If we are to make a significant investment – if we want to buy a car, an apartment or a house for example – it may well be that the money we have saved up is not sufficient. We will then contact our bank to borrow money that we subsequently pay back over a more or less long period.
Sometimes the loan required is so high that one single bank has not sufficient funds to provide it or does not want to take all risk associated with such a high credit. This may for instance be the case if a company wants to finance the construction of a new factory, if a municipality needs money for a new housing project or if a government wants to build a new highway.
Let’s take the example of a company that needs 500 million euros to build a new factory. It probably will not find any bank that will lend it the entire sum. Instead of trying to borrow the total 500 million euros from a single bank, the company may decide to look for a much higher number of shoulders to bear the burden of this big loan and to ask hundreds, if not thousands of savers to lend it a small portion of the needed amount.
For this purpose, the company will launch a bond. It will split the 500 million euros into, let’s say, 100,000 tranches of 5,000 euros each and creates 100,000 bonds, worth 5,000 euros each. A bond is a promissory note that can be purchased by investors. In our example, this promissory note has a nominal value of 5,000 euros.
The company that has issued these bonds (the “issuer”) commits to pay interest regularly (usually once a year) to those who buy the bonds and to repay the nominal value (in our example: EUR 5,000) to the bond holders after a pre-determined period of time (usually after several years).
Thus a bond represents a debt of its issuer towards the holder of the bond. By acquiring a bond issued by a company, the investor is lending money to the company over a certain period of time. However, if he buys a stock of the company, he acquires a part of the company and becomes a co-owner (“shareholder”) of the company.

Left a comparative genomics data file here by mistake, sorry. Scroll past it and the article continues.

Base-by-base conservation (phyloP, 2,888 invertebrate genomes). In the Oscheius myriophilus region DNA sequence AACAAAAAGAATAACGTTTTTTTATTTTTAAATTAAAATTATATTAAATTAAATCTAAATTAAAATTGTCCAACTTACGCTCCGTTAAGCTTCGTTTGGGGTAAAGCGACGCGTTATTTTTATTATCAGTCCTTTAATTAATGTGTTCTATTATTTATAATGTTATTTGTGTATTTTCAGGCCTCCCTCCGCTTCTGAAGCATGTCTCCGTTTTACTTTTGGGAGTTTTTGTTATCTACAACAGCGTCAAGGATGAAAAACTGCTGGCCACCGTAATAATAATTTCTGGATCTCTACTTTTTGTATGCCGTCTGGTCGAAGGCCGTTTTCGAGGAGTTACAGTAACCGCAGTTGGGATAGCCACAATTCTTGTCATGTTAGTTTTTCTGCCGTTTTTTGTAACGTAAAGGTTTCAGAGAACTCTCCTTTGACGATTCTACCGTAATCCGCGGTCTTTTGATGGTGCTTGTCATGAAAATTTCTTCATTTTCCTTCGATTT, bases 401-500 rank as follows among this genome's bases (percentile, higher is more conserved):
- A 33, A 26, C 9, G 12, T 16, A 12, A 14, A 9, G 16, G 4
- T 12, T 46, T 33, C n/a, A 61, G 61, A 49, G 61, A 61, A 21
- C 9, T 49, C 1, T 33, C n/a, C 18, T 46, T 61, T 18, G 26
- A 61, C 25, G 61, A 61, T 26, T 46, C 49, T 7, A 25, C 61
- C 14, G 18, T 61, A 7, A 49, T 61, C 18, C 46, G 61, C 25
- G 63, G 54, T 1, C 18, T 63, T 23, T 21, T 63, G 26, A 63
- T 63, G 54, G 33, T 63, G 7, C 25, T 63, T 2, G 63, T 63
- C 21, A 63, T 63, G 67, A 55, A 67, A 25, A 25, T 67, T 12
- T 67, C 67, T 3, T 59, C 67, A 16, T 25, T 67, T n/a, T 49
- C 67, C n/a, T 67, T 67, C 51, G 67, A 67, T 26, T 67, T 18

The quality of the issuer is an important factor
It is up to the issuer of a bond to determine the maturity of its bond, i.e. the date on which he will repay the borrowed amount. How much interest the issuer has to pay the investors who buy its bonds, however, depends on how much interest the investors may earn with other investments (a savings account for example), and also on the quality of the issuer. If the company has a reputation for being very solid and having good growth prospects, it can afford to offer the investor a slightly lower interest rate. However, if investors believe that the company is active in more uncertain markets and might risk being unable to pay the agreed interest – or, even worse, not to repay the borrowed money -, the company has to offer a higher interest rate to convince investors to nevertheless lend it money.
This interest rate may be “fixed” – it then remains unchanged over the entire term of the bond (that is, until repayment) – or variable. In this case, it may be adjusted periodically according to terms and conditions determined in advance.
Just like shares, bonds can be acquired and sold on the stock exchange. Their price is expressed as a percentage of the nominal value. During the life of the bond, its price can rise or fall. It also depends on the general level of interest rates and the quality of the issuer.
The borrowed money is repaid integrally when the bond matures. If the investor sells its bonds earlier, he can make a profit or suffer a loss, depending on the price of the bond at the time of sale.
If the company that has issued the bond becomes insolvent, the debt towards the holders of the bonds is repaid first, before the owners (shareholders) of the company receive any money. However, there is the risk that the bondholders do not get all their money back.
Bonds may be issued not only by companies, but also by governments or regional and local authorities such as municipalities. Bonds are suitable for investors who wish to earn a regular income.